Neptune test flight
Space Perspective performed its first high-altitude balloon flight, using a full-sized mockup of its Spaceship Neptune capsule, June 18 from Florida. Credit: Space Perspective

WASHINGTON — Space Perspective, the company planning to offer stratospheric balloon flights for tourists, has formally opened ticket sales days after its first test flight.

Space Perspective announced June 23 it is offering flights on its Spaceship Neptune vehicle, a capsule carried aloft to an altitude of 30 kilometers, for $125,000 per person. The flights are scheduled to begin no earlier than 2024 from the Space Coast Air and Spaceport, also known as Space Coast Regional Airport in Titusville, Florida, near the Kennedy Space Center.

Spaceship Neptune will be able to carry eight people on flights lasting six hours, offering views like those from space but without the accelerations or microgravity of spaceflight. Depending on prevailing winds, the balloons will drift east over the Atlantic, or west across the Florida peninsula to the Gulf of Mexico, before descending and splashing down.

The company’s announcement came days after performing a test flight of the balloon system from the Florida spaceport. The June 18 flight took the balloon, carrying a full-size, but not full-weight, mockup of the capsule, to an altitude of 33 kilometers. The six-and-a-half-hour flight ended with a splashdown in the Gulf of Mexico 80 kilometers off the Florida coast.

“The test flight is really to get a sense of the conops,” or concept of operations, of the balloon flight, said Taber MacCallum, co-founder and co-chief executive of Space Perspective, in an interview. “We expect to learn a lot as we go through these early tests, and then take all of that information and go into the design cycle.”

Assuming the analysis of data from the test flight doesn’t turn up anything unexpected, he said he expected the company to spend the next 9 to 12 months working on a more detailed design of Neptune before performing a next round of test flights with a higher-fidelity prototype.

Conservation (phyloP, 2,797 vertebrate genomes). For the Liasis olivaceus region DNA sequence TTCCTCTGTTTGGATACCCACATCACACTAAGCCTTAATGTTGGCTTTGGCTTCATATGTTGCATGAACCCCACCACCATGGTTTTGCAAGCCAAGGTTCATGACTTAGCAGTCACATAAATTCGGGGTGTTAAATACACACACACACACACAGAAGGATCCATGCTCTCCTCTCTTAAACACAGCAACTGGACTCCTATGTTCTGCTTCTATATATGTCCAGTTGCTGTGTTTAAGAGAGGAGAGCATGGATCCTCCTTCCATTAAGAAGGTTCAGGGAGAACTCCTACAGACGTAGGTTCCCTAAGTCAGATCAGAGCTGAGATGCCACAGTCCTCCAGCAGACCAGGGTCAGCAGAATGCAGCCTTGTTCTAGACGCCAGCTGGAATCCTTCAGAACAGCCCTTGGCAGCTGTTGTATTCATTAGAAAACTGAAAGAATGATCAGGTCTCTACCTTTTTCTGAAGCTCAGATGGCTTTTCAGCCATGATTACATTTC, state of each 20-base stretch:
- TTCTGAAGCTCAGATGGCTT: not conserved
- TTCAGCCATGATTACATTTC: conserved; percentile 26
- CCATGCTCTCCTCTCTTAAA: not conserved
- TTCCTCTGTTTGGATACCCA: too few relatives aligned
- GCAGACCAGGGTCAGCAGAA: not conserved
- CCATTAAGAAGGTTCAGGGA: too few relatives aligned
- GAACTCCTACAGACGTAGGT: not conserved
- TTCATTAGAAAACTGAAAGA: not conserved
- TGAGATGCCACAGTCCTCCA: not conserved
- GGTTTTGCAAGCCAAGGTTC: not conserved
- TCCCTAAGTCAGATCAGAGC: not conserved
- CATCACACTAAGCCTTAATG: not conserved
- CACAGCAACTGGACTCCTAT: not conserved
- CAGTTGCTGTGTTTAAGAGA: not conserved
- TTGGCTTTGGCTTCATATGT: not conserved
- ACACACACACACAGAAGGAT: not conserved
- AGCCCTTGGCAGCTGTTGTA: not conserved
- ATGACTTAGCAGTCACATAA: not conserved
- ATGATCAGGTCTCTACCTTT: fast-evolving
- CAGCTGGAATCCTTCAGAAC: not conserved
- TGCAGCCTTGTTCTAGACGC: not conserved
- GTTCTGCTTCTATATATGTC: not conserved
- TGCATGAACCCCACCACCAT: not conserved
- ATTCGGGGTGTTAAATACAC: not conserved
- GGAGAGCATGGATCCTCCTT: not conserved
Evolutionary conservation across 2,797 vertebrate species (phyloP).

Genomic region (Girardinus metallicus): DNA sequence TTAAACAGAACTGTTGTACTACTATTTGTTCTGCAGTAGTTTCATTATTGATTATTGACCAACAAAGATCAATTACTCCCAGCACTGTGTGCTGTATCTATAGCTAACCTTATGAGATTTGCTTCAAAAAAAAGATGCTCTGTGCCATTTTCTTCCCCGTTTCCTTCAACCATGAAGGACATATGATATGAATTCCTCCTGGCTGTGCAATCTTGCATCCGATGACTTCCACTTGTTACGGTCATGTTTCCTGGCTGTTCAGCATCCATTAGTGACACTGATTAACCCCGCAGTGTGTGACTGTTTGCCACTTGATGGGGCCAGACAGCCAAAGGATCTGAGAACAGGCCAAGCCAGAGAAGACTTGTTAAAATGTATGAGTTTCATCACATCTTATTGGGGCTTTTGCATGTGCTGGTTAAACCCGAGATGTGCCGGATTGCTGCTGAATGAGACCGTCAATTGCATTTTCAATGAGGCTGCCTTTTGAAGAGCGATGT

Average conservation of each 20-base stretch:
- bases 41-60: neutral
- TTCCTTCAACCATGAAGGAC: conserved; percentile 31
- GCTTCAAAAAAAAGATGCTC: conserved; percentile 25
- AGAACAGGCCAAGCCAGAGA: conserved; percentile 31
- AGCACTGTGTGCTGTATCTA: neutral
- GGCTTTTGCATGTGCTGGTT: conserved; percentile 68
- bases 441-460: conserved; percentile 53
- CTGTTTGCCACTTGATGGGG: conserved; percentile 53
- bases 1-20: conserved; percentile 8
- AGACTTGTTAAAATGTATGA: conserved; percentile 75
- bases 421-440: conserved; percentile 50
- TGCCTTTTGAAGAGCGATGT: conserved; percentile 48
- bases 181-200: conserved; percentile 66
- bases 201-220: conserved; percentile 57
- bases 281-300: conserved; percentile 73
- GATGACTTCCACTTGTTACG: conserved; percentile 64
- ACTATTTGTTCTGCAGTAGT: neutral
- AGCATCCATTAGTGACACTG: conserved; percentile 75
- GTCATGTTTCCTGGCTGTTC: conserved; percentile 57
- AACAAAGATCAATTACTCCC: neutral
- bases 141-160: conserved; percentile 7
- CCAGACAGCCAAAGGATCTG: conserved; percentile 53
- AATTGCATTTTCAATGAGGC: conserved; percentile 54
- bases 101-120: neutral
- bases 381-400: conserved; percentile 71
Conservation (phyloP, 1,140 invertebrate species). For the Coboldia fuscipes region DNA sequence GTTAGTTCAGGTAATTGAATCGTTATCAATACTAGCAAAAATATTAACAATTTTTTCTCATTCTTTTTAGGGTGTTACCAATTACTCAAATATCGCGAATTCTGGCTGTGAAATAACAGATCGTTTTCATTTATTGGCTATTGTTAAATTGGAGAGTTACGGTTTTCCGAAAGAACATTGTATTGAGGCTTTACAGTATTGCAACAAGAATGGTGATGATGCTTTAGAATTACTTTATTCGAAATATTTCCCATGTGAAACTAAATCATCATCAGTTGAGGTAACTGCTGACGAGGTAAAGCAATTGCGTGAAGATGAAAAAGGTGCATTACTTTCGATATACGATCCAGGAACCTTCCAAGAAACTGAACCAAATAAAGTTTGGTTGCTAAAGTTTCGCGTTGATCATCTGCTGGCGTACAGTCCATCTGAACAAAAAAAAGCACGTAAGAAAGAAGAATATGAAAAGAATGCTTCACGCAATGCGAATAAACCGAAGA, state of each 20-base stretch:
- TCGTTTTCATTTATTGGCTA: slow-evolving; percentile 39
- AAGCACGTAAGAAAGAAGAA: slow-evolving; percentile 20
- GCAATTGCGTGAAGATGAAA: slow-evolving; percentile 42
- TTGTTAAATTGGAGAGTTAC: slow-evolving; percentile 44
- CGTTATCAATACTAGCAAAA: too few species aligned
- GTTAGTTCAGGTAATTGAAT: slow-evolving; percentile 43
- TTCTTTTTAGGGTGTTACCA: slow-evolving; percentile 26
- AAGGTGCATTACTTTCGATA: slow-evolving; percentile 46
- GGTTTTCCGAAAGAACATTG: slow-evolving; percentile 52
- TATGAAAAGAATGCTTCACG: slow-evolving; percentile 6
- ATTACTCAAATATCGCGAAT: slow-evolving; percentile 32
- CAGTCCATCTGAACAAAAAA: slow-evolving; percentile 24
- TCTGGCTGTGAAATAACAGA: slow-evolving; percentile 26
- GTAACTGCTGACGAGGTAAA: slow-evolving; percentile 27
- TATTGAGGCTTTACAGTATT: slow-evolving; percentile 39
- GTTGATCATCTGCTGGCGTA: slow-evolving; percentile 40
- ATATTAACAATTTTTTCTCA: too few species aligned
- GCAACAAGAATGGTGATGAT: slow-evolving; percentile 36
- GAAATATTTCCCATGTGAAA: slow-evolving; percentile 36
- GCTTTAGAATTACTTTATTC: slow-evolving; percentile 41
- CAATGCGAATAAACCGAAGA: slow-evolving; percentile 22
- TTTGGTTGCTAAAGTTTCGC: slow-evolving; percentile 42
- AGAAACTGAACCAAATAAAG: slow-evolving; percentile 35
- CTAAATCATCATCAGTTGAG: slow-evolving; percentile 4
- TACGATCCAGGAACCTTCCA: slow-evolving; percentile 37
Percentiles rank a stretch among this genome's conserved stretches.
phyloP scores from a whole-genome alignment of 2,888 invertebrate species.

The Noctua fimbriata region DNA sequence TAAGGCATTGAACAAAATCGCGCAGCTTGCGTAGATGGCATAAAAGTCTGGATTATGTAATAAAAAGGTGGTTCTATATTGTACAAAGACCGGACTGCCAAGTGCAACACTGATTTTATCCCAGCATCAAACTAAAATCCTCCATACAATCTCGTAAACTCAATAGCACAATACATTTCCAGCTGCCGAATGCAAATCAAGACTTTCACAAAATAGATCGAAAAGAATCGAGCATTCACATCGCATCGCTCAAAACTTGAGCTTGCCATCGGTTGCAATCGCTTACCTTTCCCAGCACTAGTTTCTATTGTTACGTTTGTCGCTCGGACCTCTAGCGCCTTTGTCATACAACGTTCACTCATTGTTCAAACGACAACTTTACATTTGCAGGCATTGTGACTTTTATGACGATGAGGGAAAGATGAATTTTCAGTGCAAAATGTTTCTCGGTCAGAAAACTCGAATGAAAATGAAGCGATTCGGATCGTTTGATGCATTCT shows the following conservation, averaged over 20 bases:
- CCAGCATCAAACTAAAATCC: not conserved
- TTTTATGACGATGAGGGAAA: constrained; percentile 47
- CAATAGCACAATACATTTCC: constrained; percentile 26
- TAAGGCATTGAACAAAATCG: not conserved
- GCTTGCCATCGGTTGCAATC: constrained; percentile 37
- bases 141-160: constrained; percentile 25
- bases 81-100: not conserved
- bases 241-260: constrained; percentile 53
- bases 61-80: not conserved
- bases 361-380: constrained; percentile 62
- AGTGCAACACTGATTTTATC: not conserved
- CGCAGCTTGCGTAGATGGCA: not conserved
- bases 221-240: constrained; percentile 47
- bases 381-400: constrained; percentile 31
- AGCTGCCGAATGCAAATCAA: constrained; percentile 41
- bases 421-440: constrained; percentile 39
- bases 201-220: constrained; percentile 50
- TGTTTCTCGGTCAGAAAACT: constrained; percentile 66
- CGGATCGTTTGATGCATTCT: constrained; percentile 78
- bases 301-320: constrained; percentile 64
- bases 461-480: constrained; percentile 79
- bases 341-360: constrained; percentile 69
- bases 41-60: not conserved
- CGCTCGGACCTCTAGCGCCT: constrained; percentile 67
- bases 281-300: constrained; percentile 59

Although Space Perspective just officially started ticket sales, collecting an initial refundable deposit of $1,000, the company has been privately selling tickets for a few months. The company started with people who had signed up online to have the first chance to buy seats, said Jane Poynter, co-founder and co-chief executive.

“We’ve been getting an incredible response,” she said. She declined to say how many customers Space Perspective had signed up but cited as one example signing up 25 customers within an hour after one online event. The total number of customers “is a lot more than 25.”

Space Perspective foresees fitting into a spectrum of space tourism experiences that range from parabolic aircraft flights by Zero-G Corporation, offering brief periods of weightlessness for $6,700 each, to orbital flights by Axiom Space on SpaceX’s Crew Dragon estimated to cost $55 million per person. Space Perspective’s flights will likely cost a fraction of suborbital flights by Blue Origin and Virgin Galactic; neither company is currently selling tickets although Virgin Galactic previously sold SpaceShipTwo tickets for $250,000.

“We have people who have already bought Virgin tickets. They want to do this because they are so different,” she said. “There are whole families, whole groups of friends, who are far more comfortable with the idea of flying on this vehicle.”

“All the work that SpaceX is doing, and Blue and Virgin, is really great for us” by keeping space tourism in the headlines, MacCallum said. “The whole investor community feels much more confident in this now than they were even three or four years ago.”

Space Perspective raised $7 million in a seed round in December 2020. Poynter said the company’s next round could come as soon as late this year to fund continued development of Neptune, with strong interest from potential investors.

“When you look at what’s happening in the space industry writ large, and then the incredible excitement there is around space travel and space tourism now, it’s definitely in the zeitgeist,” she said.

Jeff Foust writes about space policy, commercial space, and related topics for SpaceNews. He earned a Ph.D. in planetary sciences from the Massachusetts Institute of Technology and a bachelor’s degree with honors in geophysics and planetary science...